HealthDay News — One in 10 acute myocardial infarction patients without a previous diagnosis of diabetes have underlying diabetes, according to research published in Circulation: Cardiovascular Quality and Outcomes.
Suzanne V. Arnold, MD, MHA, from Saint Luke’s Mid America Heart Institute in Kansas City, Missouri, and colleagues reported on the incidence of new diabetes and its recognition among patients with acute myocardial infarction (MI).
Data were included for patients in a 24-site United States acute MI registry from 2005 to 2008.
The researchers found that 10% of the 2,854 AMI patients without known diabetes on admission met criteria for previously unknown diabetes, defined by a core laboratory glycosylated hemoglobin of ≥6.5%. Sixty-five percent of these cases were unrecognized by treating clinicians, and had not received diabetes education, glucose-lowering medications at discharge or documentation of diabetes in the chart.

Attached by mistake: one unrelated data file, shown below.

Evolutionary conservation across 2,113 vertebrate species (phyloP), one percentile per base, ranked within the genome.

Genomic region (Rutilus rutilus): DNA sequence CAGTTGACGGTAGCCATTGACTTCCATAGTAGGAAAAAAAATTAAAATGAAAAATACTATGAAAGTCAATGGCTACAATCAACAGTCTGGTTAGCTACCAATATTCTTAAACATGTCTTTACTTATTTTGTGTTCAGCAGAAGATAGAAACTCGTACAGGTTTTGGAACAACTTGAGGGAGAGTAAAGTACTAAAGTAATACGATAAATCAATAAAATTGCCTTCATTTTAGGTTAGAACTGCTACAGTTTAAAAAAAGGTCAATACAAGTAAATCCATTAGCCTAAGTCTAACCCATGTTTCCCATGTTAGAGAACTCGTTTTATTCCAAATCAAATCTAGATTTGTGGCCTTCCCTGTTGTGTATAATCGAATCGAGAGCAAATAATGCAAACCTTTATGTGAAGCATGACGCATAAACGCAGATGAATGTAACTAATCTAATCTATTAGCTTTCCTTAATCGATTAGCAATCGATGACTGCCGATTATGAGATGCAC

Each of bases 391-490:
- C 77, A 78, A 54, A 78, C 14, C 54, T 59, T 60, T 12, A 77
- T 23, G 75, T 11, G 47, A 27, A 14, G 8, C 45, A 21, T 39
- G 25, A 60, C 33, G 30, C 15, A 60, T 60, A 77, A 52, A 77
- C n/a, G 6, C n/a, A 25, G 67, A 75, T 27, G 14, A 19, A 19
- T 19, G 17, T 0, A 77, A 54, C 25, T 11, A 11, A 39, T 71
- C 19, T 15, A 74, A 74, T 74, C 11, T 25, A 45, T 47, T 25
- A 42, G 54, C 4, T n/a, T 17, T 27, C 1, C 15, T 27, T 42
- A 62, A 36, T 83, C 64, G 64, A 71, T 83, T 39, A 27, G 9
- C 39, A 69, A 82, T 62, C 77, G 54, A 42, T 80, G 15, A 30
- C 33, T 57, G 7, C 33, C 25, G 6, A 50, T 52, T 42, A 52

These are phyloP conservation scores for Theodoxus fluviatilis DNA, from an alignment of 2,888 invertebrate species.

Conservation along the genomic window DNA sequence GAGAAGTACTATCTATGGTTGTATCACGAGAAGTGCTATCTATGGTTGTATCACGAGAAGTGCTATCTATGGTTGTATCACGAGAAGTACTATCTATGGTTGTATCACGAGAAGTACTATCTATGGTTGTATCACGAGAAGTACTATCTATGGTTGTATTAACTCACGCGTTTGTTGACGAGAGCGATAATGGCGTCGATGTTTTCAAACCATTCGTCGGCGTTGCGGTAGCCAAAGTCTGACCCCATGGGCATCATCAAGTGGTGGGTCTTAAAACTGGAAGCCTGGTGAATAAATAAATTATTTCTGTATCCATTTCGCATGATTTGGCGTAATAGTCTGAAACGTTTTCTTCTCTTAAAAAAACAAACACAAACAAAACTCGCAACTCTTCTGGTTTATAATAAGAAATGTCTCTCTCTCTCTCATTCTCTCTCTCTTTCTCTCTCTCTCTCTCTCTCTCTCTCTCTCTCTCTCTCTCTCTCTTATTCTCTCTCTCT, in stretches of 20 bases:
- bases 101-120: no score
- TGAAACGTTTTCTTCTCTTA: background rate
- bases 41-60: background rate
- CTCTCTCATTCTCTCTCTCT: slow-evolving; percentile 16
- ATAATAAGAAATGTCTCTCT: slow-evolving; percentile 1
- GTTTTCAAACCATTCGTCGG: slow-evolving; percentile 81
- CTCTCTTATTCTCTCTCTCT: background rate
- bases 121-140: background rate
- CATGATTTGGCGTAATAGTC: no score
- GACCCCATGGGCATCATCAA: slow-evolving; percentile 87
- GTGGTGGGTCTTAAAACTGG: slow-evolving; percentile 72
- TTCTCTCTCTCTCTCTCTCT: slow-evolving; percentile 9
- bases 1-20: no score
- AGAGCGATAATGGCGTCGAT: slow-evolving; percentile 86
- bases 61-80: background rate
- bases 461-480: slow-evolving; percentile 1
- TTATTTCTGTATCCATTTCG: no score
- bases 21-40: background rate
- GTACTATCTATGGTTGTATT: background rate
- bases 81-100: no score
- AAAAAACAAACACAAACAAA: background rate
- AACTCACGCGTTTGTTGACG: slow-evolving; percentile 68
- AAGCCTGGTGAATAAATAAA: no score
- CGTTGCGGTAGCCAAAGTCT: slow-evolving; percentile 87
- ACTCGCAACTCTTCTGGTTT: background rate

At 6 months after discharge, initiation on glucose-lowering medications occurred in 5% of those not recognized as having diabetes during hospitalization, compared with 66% of those recognized as having diabetes (P<.001).
“Underlying [diabetes mellitus] that has not been previously diagnosed is common among [acute MI] patients, affecting one in 10 patients, yet is recognized by the care team only one-third of the time,” the researchers wrote.
“Given its frequency and therapeutic implications, including but extending beyond the initiation of glucose-lowering treatment, consideration should be given to screening all [acute MI] patients for [diabetes mellitus] during hospitalization.”
Several authors disclosed financial ties to the pharmaceutical and health care industries.
This article originally appeared on Endocrinology Advisor